David Beckham among 33,000 to receive new tax demand
- 9 July 2014
- From the section Business
Some of the biggest names in business, entertainment and sport will soon be receiving letters demanding payment of disputed tax bills.
Under the new finance bill, which will become law in the next few weeks, HM Revenue and Customs (HMRC) will gain new powers to make them pay upfront.
About 33,000 people who invested in tax avoidance schemes will be affected.
Among them are footballer David Beckham and business leaders such as Centrica chief Sam Laidlaw.
The list also features current regulators including former London Stock Exchange boss Clara Furse.
They will be asked to pay the disputed tax within 90 days of receiving the letter.
They will only get the money back if the dispute is eventually settled in their favour.
They may get the money back if HMRC ultimately loses legal arguments, but in the meantime, the money will be in the Exchequer rather than in their pockets.
The government hopes the new rules and the inability to defer tax payment for years will make these schemes less attractive.
A spokesman for HMRC described the new powers as a "game-changer" in the battle against tax avoidance.
There are many different types of scheme, but most involve the investor putting money into a venture that, on paper at least, makes losses.
Those losses can be set against other earnings, bringing the individual's total income down, resulting in a lower tax bill.
The tax authorities consider this to be deliberate avoidance of tax and are challenging the legality of many of these structures.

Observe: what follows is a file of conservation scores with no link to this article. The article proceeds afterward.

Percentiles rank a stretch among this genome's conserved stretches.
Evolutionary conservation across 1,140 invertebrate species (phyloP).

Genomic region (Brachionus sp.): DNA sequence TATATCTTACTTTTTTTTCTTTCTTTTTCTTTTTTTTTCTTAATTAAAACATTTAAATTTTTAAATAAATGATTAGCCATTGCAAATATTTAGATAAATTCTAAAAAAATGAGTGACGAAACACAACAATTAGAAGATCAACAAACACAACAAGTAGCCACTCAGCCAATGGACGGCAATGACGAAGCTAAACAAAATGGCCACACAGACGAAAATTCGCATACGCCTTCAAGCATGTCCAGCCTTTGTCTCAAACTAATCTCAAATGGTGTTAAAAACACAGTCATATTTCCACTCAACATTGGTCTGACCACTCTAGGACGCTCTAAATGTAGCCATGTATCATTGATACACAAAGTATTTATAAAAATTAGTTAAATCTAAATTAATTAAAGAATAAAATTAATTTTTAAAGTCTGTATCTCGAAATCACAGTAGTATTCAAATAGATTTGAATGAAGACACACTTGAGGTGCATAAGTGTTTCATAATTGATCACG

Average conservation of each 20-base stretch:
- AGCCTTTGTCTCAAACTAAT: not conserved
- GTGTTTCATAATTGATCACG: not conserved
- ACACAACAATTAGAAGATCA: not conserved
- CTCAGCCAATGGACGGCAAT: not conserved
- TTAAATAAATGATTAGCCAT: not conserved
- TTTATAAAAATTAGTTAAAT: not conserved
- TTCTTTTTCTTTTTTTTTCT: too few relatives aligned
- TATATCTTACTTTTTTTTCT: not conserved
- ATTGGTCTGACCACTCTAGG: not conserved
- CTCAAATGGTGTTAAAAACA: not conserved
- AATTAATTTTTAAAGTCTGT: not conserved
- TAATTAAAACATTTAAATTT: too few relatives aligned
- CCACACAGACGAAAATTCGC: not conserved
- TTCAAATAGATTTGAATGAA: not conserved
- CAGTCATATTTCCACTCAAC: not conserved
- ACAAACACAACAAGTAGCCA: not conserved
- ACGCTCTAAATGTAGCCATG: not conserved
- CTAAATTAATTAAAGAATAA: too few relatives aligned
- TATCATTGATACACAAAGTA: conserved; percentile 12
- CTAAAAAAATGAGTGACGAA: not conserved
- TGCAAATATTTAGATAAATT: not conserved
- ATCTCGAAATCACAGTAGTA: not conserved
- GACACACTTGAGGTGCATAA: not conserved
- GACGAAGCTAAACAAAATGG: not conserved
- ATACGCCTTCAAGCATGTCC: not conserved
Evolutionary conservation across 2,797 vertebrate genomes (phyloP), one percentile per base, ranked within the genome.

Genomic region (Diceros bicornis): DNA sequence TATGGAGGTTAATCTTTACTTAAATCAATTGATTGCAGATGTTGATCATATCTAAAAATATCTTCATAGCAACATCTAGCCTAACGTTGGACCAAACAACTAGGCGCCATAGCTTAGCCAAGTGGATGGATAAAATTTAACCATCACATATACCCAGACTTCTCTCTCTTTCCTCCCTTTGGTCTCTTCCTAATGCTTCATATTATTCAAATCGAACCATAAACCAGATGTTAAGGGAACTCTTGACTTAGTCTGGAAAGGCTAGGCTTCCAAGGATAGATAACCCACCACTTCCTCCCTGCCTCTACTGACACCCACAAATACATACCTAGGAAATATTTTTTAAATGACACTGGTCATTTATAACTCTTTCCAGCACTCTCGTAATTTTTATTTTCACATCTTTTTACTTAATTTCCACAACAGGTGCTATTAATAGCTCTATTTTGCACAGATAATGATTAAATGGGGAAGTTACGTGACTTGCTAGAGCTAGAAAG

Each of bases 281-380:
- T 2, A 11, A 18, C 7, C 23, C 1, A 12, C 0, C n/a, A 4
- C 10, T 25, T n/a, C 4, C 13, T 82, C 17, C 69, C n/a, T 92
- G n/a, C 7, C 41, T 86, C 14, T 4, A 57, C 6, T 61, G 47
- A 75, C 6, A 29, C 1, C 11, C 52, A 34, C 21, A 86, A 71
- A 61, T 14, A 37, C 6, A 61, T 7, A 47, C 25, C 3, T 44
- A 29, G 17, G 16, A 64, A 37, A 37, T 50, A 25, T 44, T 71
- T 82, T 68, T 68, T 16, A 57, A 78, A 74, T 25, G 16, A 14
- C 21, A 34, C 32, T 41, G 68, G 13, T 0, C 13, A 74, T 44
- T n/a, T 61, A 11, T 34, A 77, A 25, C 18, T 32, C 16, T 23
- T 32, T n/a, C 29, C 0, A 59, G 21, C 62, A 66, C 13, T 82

Investment schemes to finance films share some of these characteristics.
A spokesman for one company that arranged film-financing schemes said they helped fund investment in films including Avatar and The Life of Pi.
He pointed to successive governments' policy of encouraging investment in UK films by offering favourable tax treatment.
Speaking to the Treasury Select Committee, HMRC's chief executive, Lin Homer, said that some of these schemes required investors to pay into a potential litigation fighting fund and to promise not to come to any personal agreement or settlement with HMRC.
That, she said, should have set alarm bells ringing and was evidence of the true nature of these arrangements.
In addition to being granted the powers to demand payment now for tax bills still in dispute, HMRC is also seeking additional powers to take money directly from individuals' bank accounts.
It says it needs this power in exceptional circumstances when tax bills that are not in dispute are still not paid.
It says there are some 17,000 of what Lin Homer called "recalcitrant debtors".
That proposal is currently undergoing a consultation process that ends in three weeks.
If approved by parliament, which is by no means certain, it will be in force in a year's time.